Hardly anybody—even if they believe it to be true—acts as if Nietzsche was right to say that our morality is a slave morality, mired in ressentiment, and so must be done away with. But there is a reluctance to talk seriously about moral issues.
The Latinate sense of the word ‘moral’, meaning ‘relating to manners and custom’, is more or less lost to the English language. What we hear most strongly in the word today is a tone of overbearing disapproval. The reluctance to speak of things moral is probably to do with the desire to avoid associating too closely with socially conservative values. Morality was for too long the domain of the Church, and under its tutelage one tiny subcategory, sexual morality, took on a hugely disproportionate importance. Of course we today know full well that morality has absolutely nothing to do with an outmoded institution’s censorious (and prurient) interest in the sexual conduct of its members, but it’s difficult to shake off the association.
The moral function has always been central to literature, or at any rate to the theorization of literature. Few theorists, from the Renaissance on, have neglected to take account of the judgement of Horace:
Aut prodesse uolunt aut delectare poetaeand:
aut simul et iucunda et idonea dicere uitae
Poets wish either to profit or to delight; or to say things both enjoyable and useful for life at the same time.
Omne tulit punctum qui miscuit utile dulci,Horace’s ‘profit’ and ‘utility’ were understood for much of the modern era in terms of a quite narrowly defined kind of moral instruction.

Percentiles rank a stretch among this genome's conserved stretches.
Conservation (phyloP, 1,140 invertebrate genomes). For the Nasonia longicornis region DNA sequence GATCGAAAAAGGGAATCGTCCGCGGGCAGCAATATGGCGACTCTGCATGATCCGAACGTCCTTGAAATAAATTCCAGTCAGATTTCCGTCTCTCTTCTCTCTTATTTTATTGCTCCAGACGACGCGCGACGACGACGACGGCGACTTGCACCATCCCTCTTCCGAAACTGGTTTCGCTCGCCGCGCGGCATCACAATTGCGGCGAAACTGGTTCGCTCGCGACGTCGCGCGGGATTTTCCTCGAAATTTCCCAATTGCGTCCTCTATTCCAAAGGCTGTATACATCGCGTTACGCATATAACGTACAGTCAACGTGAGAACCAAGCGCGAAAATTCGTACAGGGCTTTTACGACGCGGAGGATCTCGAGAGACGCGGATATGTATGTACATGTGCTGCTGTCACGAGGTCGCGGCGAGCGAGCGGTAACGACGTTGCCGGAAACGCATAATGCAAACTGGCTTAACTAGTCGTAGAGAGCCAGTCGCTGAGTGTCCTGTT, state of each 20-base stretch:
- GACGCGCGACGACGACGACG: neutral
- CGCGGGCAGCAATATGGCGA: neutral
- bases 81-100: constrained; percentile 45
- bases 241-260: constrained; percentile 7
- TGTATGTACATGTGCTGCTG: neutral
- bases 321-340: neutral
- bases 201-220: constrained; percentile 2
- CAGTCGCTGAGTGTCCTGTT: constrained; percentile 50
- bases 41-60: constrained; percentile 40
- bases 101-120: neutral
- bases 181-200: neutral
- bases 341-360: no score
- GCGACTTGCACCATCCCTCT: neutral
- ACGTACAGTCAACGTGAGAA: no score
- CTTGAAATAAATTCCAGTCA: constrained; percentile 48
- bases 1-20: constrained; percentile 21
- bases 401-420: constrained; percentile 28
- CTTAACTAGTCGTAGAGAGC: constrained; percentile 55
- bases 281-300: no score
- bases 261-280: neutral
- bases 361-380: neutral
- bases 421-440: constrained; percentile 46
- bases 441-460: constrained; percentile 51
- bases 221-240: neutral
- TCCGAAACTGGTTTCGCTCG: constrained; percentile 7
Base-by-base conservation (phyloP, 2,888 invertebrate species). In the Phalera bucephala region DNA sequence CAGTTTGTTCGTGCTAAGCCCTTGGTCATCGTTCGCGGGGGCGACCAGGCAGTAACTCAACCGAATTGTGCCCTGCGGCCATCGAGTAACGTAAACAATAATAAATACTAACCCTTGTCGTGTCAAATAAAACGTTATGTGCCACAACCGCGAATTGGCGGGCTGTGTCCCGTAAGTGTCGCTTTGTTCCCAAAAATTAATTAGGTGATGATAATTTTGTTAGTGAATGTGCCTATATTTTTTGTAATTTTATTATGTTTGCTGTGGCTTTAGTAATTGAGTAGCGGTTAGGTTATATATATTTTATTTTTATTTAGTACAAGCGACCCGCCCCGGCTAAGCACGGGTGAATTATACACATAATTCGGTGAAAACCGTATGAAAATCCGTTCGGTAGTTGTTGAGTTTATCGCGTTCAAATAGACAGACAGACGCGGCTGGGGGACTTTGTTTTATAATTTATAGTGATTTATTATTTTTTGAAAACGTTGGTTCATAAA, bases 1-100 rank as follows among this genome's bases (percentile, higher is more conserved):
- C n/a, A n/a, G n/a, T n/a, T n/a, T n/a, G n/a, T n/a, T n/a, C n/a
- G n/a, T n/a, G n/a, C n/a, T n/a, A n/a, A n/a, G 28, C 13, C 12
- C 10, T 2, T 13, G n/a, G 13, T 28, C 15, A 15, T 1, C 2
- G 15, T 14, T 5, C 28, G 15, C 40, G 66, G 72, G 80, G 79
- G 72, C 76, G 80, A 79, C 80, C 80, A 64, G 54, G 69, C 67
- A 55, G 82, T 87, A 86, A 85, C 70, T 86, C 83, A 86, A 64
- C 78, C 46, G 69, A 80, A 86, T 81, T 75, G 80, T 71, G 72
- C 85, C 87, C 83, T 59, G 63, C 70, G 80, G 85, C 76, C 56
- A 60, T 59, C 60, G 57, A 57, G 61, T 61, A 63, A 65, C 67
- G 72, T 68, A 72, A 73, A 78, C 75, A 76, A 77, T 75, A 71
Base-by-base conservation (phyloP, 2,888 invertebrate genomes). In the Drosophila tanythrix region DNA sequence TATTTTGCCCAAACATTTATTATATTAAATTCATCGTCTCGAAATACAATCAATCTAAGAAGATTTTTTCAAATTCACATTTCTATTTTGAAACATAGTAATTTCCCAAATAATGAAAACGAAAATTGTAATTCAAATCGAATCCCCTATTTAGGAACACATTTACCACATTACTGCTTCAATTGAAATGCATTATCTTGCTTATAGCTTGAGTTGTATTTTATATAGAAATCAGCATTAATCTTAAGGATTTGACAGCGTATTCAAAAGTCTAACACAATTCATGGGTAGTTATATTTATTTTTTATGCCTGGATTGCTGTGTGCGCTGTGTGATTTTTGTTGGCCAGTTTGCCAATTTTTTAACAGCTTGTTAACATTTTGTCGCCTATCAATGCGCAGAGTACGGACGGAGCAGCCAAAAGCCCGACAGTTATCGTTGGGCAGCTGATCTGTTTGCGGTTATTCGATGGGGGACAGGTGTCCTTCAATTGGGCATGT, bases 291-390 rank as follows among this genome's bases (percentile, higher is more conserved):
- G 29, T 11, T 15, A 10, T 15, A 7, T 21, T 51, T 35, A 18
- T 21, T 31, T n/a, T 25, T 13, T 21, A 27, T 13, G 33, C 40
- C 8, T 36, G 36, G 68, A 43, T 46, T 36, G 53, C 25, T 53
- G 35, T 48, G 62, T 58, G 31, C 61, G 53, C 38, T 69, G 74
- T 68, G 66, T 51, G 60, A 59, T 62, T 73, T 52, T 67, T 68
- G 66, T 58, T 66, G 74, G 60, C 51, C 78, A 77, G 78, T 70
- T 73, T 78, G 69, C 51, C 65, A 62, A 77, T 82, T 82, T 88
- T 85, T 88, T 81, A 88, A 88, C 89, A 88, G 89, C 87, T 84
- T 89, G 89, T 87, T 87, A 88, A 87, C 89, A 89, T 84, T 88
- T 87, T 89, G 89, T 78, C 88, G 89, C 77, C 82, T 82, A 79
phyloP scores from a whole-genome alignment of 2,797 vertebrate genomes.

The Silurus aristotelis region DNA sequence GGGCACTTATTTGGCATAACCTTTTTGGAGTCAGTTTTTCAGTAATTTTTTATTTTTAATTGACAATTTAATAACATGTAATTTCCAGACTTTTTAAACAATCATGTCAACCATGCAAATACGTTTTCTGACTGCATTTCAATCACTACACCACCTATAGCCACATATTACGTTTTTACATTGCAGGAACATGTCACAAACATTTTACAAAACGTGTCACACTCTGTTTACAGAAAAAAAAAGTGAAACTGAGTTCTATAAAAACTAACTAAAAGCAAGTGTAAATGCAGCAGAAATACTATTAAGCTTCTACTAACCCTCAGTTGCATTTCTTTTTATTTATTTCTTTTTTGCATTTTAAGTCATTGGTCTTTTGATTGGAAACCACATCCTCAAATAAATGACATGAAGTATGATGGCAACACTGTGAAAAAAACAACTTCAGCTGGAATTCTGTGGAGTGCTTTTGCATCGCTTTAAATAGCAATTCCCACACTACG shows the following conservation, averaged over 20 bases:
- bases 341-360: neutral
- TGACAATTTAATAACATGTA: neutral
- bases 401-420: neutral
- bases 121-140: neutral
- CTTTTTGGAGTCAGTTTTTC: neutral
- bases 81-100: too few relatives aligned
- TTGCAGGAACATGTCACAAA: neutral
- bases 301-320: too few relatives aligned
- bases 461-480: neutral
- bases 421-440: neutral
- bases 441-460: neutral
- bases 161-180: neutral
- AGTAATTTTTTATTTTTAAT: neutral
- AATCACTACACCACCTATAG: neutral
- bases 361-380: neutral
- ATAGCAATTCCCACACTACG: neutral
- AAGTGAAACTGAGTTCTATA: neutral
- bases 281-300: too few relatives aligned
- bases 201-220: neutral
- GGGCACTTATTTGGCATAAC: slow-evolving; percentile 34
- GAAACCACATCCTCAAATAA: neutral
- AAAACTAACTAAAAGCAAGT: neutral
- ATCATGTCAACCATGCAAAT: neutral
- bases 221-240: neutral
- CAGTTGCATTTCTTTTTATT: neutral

lectorem delectando pariterque monendo
He has won every vote who has mingled the useful with the pleasant, in equal measure delighting and instructing the reader.
The medieval accesus ad auctores, whose underlying schemes persisted into the Renaissance and beyond, with classical notions (such as those found in Horace) bolted on, drew on a very powerful moral resource. They could understand the content of any text in moral-ethical terms, by framing it in terms of example and negative example. This is a powerful scheme because it is very difficult to imagine any utterance that would not fit: all literature is edifying, even the apparently scabrous stuff, if we understand it to be furnishing examples (of behaviour, ways of thinking, uses of language) to be followed or avoided. If an author writes something abhorrent to our sensibilities, he intended it as a kind of aversion therapy. All that’s required is to posit a serious moral intention on the part of the author, even where there appears to be none.